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When I was in Year four at school, I wrote a short story about two mapgies who fell in love. The magpies lived on opposite sides of the train line that ran through the town and their parents forbid their love. When they tried to elope, one magpie fell out of a tree and died.

It wasn’t a literary masterpiece but my teacher liked it so much that she invited a local author to read my story. The teacher gushed over it, saying I was Shakespeare reincarnate. I didn’t know who Shakespeare was, and I certainly didn’t know that I’d rehashed one of the most famous tragic love stories ever told. The author said it was a good story but perhaps a little overdone.

Maybe it was good work for a ten-year-old or maybe my teacher was just being nice. Whatever the case, it planted a teeny tiny seed in my mind; that I was a writer.

In year nine I wrote a short story for my Social Studies teacher about a Middle Eastern woman fleeing a war zone with her small child. Mr Spark returned it to me saying, “Yvette, you must always write.”

Well, almost half a life time has gone by and I have not written. I studied writing and poetry at Uni but I was a country girl in the city and I was intimidated by all the mature age students in my class. After that I got on with life, discovering that I was a good teacher and a good leader. I immersed myself in that and didn’t give any more thought to writing.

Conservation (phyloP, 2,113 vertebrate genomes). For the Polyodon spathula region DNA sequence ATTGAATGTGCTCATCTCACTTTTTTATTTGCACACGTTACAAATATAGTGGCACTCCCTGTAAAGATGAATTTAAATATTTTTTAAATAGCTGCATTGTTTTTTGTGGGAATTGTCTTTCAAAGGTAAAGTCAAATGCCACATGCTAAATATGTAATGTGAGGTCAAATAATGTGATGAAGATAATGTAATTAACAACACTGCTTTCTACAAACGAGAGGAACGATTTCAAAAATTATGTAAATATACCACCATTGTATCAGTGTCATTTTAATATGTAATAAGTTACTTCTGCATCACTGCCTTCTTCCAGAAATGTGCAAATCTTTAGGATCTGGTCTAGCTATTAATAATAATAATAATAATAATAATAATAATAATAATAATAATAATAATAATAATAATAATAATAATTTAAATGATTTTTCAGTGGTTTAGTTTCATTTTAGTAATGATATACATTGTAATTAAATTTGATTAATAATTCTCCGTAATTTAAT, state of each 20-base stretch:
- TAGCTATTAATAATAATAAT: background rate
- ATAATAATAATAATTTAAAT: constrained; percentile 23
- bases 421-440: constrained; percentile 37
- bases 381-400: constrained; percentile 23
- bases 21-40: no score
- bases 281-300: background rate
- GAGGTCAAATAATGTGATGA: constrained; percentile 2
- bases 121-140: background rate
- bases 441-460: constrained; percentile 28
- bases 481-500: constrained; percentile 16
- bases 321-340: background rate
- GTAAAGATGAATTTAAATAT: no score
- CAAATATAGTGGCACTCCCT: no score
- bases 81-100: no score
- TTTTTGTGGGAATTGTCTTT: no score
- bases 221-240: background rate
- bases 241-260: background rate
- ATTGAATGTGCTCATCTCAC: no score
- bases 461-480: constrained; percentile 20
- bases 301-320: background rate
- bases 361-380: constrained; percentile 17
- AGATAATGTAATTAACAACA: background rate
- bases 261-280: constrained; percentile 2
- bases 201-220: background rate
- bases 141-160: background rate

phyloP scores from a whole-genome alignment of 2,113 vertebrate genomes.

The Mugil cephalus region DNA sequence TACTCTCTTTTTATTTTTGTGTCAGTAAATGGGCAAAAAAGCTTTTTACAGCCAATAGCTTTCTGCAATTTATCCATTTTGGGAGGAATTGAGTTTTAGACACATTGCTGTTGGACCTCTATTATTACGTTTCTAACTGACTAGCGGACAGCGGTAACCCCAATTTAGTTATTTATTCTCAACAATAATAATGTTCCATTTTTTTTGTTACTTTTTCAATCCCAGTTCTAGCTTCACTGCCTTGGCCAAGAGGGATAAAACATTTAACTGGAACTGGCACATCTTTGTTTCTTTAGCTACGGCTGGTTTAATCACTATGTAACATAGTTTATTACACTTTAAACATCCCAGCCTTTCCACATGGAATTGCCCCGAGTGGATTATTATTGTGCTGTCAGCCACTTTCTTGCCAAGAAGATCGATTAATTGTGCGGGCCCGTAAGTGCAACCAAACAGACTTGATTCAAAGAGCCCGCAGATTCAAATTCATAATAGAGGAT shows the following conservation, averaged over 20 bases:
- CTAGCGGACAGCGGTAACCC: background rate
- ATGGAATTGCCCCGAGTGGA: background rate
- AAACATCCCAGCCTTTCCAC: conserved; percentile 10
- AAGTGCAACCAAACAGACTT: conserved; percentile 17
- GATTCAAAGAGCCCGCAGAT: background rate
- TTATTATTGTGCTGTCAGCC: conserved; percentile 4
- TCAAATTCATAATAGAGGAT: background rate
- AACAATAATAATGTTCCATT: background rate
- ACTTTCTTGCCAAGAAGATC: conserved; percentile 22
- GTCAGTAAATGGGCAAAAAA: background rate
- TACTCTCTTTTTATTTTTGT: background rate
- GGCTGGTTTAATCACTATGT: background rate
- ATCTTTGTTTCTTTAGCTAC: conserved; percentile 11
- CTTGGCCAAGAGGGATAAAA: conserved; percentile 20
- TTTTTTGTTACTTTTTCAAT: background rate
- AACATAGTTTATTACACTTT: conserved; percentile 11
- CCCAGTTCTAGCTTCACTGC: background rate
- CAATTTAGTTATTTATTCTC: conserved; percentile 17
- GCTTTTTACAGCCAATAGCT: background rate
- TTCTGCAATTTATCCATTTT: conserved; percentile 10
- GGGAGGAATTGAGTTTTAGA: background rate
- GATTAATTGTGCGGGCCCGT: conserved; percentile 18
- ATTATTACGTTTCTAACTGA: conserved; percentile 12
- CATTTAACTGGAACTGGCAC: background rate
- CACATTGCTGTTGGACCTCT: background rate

But last year I started to get this feeling. Mr Spark’s words just kept coming to my mind, “Yvette, you must write.”

So I started writing. And then I started meeting people who write. And I started reading about writing. At first, I thought I’d just write one story. A novel for young adults, a story that I’ve always wanted to put down on paper.

But the more I write, the more I realise that writing isn’t even about producing a text. It’s about letting my creativity out. It’s about looking at the world with my eyes wide open, having experiences, noticing people, capturing moments, chasing down the threads of ideas that whizz through my mind during the day and seeing where they take me.

I’ve just finished reading, ‘Big Magic’ by Elizabeth Gilbert. She had a whole lot of wonderful advice for a timid, inexperienced writer like me. Today I am taking her advice to court my writing like it’s a secret lover. I dressed up a little. I am sitting at Dome Café on the water in Freo. I brought my laptop, my note book and a bunch of Young Adult writers to keep me company. I stacked it all up on the table and opened up my book. Creativity, I’m making time for you.

A barista swung by, collecting plates.

“Ooh,” he said. “You look like you’ll be here a while.”

“Yup, is that okay?”

“Of course,” he said. He picked up my copy of Jasper Jones by Craig Silvey.

“I poured Craig Silvey’s coffee while he wrote Rhubarb,” he said, casually. “He even thanked me in his book. Freo is a wonderful place to write. You have fun.”

Yes, I am definitely having fun.